LinkedIn IPO Means More Public Tech Offerings

LinkedIn’s incredible IPO success tells us one thing – that many other tech companies are more confident than ever been about going public. Bet before we go there let’s take look at what happened. The company went public at $45 per share and shot up quickly past $100 and has settled around $102.39 at the time of this writing – a market cap just under $9B. The company has everything going for it – it is in the social networking space and focuses on the business side where you could argue easily that there is easier money to be made than a consumer site like Facebook.

Moreover, there are countless investors locked out of investing in Twitter and Facebook and LinkedIn is the only way for these people to get into the social networking investment game. Finally, the tech space has done extremely well this past year – so one can easily argue that many tech investors have made a killing and are confident they can continue to do so.

Of course this sort of meteoric growth is reminiscent of the dotcom bubble and this certainly isn’t the first time in recent memory where arguments have been made by both sides that the tech valuations are too high. Last December I touched on this with an entry titled A New Tech Bubble and  last month in another piece titled New Research Explains Why There is no Tech Bubble.

And as you would expect, many others are weighing in as well on the matter. Advertising Age had a fascinating piece about how LinkedIn is a scary monster. Problem is the article assumes LinkedIn is an employment site by comparing it to TMP Worldwide’s It goes on to say it is overvalued in comparison. The article fails to take into account that there are an array of new monetizable social networking services as well as tremendous advertising potential at LinkedIn.

Seeking Alpha takes a similar route – and explains rightly that 49% of the company’s revenues are coming from hiring solutions. The site explains that a jobs recession will crater the business social networking site’s revenue.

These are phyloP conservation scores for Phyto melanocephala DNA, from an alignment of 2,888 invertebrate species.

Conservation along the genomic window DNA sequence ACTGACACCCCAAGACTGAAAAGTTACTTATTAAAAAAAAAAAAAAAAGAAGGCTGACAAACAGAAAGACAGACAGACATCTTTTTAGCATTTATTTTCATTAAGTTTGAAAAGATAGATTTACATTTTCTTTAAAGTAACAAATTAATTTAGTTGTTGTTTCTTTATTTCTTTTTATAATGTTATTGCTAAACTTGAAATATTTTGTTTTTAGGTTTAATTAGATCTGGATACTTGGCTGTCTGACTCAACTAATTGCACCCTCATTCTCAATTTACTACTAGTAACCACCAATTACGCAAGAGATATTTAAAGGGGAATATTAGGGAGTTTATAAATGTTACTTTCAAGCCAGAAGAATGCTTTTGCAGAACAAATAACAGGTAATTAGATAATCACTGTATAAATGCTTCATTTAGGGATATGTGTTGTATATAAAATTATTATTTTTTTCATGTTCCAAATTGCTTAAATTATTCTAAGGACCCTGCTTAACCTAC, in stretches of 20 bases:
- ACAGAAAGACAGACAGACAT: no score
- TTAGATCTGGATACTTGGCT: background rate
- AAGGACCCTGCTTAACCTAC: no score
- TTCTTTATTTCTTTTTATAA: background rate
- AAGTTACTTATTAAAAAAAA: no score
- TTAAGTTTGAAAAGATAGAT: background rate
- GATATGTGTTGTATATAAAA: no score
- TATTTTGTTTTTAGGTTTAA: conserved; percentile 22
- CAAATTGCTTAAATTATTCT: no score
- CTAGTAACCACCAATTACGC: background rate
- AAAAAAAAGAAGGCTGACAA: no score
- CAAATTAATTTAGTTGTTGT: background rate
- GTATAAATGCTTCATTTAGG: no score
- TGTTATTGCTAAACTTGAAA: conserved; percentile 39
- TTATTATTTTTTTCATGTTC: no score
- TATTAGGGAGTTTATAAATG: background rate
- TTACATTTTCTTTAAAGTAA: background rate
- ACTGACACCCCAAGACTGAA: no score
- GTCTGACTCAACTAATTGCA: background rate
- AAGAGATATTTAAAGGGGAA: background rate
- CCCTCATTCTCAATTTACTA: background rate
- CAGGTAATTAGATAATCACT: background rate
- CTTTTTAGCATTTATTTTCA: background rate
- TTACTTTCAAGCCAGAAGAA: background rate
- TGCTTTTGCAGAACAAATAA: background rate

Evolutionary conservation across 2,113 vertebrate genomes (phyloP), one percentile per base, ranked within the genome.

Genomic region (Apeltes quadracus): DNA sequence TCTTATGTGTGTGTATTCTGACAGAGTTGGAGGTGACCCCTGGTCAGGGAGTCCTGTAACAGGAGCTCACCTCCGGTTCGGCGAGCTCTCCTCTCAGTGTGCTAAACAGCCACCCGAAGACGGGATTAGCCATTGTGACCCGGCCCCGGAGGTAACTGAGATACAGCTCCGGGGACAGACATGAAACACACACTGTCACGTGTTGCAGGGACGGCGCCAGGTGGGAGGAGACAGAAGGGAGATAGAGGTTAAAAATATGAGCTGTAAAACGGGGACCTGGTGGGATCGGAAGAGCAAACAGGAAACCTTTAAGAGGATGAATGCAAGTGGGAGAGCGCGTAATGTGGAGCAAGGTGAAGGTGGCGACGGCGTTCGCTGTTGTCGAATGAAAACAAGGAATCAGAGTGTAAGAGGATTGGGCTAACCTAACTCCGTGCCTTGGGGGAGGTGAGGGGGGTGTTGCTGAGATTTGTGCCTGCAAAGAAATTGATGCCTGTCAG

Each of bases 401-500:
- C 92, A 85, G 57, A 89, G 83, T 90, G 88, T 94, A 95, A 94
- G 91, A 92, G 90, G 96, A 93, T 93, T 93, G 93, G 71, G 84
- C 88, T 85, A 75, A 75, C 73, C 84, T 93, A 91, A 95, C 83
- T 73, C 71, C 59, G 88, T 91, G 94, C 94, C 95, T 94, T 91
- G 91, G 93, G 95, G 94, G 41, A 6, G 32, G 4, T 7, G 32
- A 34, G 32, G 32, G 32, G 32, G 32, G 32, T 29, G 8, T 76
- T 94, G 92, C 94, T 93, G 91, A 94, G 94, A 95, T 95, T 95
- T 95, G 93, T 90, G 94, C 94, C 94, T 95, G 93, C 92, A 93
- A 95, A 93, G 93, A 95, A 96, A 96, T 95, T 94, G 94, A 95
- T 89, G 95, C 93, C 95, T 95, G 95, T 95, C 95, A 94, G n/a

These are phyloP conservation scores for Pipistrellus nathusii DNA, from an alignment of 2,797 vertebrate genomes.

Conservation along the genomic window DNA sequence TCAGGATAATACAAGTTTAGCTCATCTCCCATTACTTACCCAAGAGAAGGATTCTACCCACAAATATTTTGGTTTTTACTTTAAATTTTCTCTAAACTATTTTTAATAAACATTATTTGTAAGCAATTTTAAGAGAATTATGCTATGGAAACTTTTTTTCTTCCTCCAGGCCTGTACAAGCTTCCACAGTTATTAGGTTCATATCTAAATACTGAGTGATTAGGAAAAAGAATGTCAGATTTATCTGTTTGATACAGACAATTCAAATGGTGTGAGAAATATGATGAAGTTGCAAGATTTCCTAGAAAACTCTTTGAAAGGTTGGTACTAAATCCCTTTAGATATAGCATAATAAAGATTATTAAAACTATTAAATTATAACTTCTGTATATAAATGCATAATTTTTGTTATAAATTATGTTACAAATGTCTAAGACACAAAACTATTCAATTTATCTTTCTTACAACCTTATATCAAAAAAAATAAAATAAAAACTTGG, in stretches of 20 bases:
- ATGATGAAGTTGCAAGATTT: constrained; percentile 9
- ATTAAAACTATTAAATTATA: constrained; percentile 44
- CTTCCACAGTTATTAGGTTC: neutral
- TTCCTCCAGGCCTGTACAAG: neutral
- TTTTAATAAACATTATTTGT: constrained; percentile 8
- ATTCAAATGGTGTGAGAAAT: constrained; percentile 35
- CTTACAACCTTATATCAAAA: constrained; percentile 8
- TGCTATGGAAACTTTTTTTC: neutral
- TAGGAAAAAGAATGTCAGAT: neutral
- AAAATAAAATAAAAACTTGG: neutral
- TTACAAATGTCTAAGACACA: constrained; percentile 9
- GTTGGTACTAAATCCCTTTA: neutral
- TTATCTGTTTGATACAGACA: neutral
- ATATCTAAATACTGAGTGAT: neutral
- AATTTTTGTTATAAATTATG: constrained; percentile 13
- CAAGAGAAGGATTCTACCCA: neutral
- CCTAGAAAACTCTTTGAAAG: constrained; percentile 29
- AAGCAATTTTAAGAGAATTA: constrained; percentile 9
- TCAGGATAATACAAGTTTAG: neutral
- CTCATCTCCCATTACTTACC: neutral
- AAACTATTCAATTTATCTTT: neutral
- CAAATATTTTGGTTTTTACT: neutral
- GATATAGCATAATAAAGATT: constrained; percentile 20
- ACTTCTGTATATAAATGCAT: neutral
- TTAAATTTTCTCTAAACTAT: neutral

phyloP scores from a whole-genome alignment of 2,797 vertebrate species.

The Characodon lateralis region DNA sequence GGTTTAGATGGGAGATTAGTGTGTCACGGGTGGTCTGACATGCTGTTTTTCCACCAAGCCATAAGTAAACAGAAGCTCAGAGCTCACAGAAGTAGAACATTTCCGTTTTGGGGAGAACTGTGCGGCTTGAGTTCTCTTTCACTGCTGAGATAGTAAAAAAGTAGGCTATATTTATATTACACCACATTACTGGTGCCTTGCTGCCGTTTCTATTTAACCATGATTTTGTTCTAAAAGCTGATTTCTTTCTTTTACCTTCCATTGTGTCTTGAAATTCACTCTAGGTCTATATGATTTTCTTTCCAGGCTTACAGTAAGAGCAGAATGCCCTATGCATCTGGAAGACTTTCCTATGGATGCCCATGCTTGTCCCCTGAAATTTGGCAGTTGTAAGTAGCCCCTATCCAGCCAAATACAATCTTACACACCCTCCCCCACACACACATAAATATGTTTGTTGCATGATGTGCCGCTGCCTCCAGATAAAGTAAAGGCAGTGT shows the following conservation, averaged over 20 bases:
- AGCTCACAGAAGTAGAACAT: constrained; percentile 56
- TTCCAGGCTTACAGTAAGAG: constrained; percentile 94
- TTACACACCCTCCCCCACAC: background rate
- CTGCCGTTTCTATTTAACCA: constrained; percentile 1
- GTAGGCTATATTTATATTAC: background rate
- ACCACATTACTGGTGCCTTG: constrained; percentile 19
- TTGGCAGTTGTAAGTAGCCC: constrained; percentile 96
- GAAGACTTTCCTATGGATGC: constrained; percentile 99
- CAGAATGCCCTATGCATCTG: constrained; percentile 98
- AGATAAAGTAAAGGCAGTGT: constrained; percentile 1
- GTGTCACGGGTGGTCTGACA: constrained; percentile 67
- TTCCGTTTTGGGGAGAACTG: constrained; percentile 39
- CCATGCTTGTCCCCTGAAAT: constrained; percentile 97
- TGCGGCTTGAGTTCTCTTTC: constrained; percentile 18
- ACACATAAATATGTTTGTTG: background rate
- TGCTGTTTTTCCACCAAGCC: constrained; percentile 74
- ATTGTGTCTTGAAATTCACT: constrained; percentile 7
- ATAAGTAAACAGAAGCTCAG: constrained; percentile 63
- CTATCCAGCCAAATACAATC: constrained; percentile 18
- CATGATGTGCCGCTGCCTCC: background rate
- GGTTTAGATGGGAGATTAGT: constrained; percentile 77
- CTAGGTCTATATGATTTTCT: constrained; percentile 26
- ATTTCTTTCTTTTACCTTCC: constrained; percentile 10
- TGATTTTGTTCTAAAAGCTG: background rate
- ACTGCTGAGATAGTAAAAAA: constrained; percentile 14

Henry Blodget at Business Insider has a balanced take on the company and its prospects – there are – as you would expect, positives and negatives but he thinks the company is not a good investment at these levels.

I can see both sides to this argument – a lot of the future for the company has to do with partnering with other companies to generate revenue through sponsorships and ads as well as enhanced advertising solutions.

But the point of this post today is to emphasize what I believe to be a turning point in the tech IPO space. Any company looking to sell in order to pay back shareholders seems to have not only a viable alternative but perhaps a better one for its stakeholders and employees.

After all, even the companies which seemed like great strategic acquirers like Cisco have shown they aren’t necessarily able to produce better products and a better environment for employees. This is one of the reasons why the Flip business unit was closed down at Cisco and WebEx and Linksys may soon be sold off.

The concern is the same one as during past boom bust cycles however – too much money choosing too few deals will drive up prices. And this problem will now lead to too much money spurring easy investment in too many companies in similar spaces which could potentially take the margins out of business sector after sector. Think CLECs in 2000.

Markets have been more rational these days than they were back in 1999 where anything went and I sincerely hope we see measured growth in tech investing and things do not get out of control.

    Leave Your Comment


    Share via
    Copy link
    Powered by Social Snap